Three Key Takeaways from our Open Banking Breakfast Panel

November 15, 2018 Cam Smith

We’ve been writing a lot about Open Banking over the last few weeks. And with good reason — Open Banking stands poised to revolutionize the financial industry and drastically shake up the way customer data is shared and accessed. It was in that spirit we hosted our “Future of Banking” event in partnership with Microsoft to delve deeper into what the impacts of Open Banking will be, and what they already are.

The event was a terrific success, as the panel of Open Banking experts spoke to an engaged crowd. There was a ton of information to absorb, so we did our best to collate the most relevant bits. Here are our three key takeaways from our Open Banking breakfast panel:

Open Banking is inevitable

One of the most important takeaways we had from out panel was that Open Banking is inevitable. Not just in the sense that regulators and customers are demanding it, but if banks wanted to truly create an optimal customer experience, they would have implemented Open Banking before they were ever forced to.

As our very own Des Farrell, Head of Product Management (and one of the panelists at our Open Banking breakfast) said in our “Interview With an Expert” series:

“If banks were truly capsulizing on the technical innovation that’s happening today being used in other industries, open banking wouldn’t exist. So, in that sense, I don’t believe open banking should be considered as an inconvenience or an additional activity for banks. It should be something they were doing anyway. They are going to be forced, formally forced, to do it now.”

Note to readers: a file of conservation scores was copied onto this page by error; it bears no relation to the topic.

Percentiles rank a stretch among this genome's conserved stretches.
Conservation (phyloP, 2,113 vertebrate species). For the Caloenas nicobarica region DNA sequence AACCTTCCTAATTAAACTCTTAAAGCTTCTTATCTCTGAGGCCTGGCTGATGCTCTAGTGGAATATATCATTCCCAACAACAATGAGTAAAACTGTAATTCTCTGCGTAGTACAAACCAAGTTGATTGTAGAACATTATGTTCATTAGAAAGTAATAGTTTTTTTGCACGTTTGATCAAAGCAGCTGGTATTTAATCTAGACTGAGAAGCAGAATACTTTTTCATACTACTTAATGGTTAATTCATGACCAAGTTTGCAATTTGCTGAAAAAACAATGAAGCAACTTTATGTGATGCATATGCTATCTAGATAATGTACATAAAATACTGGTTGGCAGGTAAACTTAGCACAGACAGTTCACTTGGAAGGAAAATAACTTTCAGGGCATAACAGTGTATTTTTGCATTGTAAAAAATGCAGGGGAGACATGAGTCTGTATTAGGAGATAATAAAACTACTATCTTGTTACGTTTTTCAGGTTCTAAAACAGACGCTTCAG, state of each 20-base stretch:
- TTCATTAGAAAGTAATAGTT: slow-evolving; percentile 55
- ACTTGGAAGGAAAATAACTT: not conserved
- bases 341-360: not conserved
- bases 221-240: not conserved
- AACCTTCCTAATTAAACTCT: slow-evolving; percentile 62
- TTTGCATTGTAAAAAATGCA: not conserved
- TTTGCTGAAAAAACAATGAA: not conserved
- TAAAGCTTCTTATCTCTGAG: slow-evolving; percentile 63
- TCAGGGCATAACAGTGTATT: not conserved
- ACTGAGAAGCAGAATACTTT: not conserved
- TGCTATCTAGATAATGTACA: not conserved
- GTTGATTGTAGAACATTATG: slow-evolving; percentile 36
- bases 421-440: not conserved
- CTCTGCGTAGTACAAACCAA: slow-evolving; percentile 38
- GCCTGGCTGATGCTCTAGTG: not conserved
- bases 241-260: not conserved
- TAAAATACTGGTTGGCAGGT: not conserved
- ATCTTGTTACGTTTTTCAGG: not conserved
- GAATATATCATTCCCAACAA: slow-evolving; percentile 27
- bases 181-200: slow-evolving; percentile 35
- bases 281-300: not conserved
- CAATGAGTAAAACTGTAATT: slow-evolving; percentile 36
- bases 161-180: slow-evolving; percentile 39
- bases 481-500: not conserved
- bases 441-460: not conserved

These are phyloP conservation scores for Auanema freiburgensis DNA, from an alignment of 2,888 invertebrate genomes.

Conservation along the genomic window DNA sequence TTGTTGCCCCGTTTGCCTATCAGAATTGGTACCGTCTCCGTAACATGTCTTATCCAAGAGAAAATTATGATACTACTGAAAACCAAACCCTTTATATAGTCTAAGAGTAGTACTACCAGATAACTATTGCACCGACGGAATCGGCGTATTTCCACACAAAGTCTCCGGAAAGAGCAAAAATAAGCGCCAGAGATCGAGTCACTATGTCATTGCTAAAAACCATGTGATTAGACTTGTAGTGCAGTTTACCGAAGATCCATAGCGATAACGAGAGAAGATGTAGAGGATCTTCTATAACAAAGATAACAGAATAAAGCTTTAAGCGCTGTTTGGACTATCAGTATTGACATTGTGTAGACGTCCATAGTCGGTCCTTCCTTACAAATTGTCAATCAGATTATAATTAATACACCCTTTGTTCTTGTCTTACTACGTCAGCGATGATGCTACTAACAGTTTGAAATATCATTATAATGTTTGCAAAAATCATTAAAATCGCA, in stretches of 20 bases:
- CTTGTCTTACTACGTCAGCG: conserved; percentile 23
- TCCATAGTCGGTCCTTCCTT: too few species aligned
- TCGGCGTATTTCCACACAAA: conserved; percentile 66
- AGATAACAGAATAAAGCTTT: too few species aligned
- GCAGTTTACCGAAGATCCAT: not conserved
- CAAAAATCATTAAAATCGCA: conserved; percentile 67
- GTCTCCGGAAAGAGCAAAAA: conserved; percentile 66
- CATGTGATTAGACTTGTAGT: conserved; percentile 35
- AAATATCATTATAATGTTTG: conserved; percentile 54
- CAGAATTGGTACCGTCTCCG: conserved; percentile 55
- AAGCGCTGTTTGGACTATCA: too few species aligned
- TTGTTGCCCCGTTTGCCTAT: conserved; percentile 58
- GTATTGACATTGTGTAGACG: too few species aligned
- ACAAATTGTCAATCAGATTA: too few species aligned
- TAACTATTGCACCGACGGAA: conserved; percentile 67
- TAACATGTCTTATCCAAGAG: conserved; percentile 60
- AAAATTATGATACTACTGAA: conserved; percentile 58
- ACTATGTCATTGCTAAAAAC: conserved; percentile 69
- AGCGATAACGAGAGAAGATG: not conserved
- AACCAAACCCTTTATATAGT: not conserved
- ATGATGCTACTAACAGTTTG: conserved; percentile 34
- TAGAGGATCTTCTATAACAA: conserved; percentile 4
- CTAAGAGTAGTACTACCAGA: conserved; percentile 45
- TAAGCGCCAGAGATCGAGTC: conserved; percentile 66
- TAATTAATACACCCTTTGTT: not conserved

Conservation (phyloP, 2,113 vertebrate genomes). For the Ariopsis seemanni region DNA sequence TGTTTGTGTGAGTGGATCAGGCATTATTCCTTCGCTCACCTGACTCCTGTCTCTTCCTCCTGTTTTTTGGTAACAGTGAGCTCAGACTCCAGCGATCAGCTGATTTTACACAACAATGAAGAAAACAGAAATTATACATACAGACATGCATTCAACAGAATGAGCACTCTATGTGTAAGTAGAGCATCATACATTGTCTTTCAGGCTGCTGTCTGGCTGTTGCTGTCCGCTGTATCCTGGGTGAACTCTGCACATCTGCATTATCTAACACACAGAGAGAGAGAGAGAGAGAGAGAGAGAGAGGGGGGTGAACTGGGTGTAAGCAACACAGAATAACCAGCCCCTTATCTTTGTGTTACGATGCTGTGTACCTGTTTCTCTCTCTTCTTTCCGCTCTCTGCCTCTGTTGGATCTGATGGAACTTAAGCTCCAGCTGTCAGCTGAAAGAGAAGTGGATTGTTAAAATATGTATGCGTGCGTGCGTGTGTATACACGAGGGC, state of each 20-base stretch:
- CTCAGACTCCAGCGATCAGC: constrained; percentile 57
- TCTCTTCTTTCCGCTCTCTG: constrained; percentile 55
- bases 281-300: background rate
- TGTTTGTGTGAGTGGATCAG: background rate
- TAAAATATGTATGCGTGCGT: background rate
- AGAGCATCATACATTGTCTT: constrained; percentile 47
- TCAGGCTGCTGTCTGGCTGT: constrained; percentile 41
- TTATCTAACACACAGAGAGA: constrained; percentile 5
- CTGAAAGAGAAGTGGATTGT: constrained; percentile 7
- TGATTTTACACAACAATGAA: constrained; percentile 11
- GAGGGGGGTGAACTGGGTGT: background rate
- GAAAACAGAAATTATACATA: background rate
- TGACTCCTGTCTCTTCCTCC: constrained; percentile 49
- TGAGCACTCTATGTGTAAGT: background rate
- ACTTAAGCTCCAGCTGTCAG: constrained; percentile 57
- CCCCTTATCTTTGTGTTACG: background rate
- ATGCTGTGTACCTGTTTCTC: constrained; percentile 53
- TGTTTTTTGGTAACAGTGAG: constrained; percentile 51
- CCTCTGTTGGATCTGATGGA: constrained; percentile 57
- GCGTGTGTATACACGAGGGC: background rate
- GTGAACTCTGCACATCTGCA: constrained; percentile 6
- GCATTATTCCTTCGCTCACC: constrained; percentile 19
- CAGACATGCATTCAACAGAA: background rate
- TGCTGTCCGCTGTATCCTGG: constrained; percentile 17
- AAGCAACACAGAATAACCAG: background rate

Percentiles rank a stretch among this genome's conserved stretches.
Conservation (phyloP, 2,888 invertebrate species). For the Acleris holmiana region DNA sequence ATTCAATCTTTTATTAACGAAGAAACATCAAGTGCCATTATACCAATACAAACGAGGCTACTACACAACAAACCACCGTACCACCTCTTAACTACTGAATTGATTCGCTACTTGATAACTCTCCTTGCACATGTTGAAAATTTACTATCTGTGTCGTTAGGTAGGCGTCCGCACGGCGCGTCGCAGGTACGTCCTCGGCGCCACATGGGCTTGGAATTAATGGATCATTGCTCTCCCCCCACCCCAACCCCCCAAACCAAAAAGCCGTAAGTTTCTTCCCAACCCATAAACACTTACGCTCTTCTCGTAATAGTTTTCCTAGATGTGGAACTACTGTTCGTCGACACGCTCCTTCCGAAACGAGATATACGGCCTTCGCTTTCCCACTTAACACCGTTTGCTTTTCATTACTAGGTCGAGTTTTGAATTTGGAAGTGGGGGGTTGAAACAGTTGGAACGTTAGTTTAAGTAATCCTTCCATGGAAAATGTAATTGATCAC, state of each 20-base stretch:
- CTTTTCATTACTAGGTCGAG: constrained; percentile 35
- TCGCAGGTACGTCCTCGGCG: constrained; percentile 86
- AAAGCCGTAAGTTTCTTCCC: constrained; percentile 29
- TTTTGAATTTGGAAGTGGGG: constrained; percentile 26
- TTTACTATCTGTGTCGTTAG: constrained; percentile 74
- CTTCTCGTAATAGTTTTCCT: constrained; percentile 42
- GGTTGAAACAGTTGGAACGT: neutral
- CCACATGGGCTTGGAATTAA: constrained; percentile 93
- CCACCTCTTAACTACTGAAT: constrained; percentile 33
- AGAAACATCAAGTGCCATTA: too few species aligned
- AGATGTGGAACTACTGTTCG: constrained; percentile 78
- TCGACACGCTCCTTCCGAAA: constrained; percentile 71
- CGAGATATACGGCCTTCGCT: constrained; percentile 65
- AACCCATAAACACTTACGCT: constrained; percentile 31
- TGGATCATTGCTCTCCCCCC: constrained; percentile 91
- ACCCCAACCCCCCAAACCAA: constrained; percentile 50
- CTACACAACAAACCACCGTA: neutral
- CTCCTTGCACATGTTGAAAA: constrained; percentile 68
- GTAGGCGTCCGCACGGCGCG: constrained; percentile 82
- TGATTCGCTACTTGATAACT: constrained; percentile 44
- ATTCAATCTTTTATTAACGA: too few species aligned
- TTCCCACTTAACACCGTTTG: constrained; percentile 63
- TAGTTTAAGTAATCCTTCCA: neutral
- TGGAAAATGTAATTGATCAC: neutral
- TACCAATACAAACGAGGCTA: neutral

In essence, ready or not banks are going to have to be ready for this new financial environment. Luckily, there’s a huge opportunity for both banks and their customers — provided financial institutions are willing to invest in innovation.

Banks are actively seeking innovation

We’ve written before about how banks can be averse to change. Or, more accurately, how slowly things move at banks due to the intense regulation and scrutiny they face. Flipping on new technology is much more difficult for a bank than a hotshot FinTech or startup.

But that doesn’t mean success-savvy banks don’t have their sights set for the latest technology to provide the best customer experiences.

“Banks are not sitting back when it comes to transformation. We are purposeful when it comes to the initiatives our bank is undertaking,” said one of the panelists at our event Terry Hickey, Chief Analytics Officer at CIBC. “No bank, certainly not one of the  Canadian Big five, will be able to survive if they don’t embrace open banking.

What this attitude demonstrates is a willingness for banks — even enormous ones like one of the Canadian big five — to look for technological solutions to their problems. And if they can’t be found in-house, it means partnering with outside financial technology companies to ensure innovation is proceeding.

Open Banking will greatly increase customer-centricity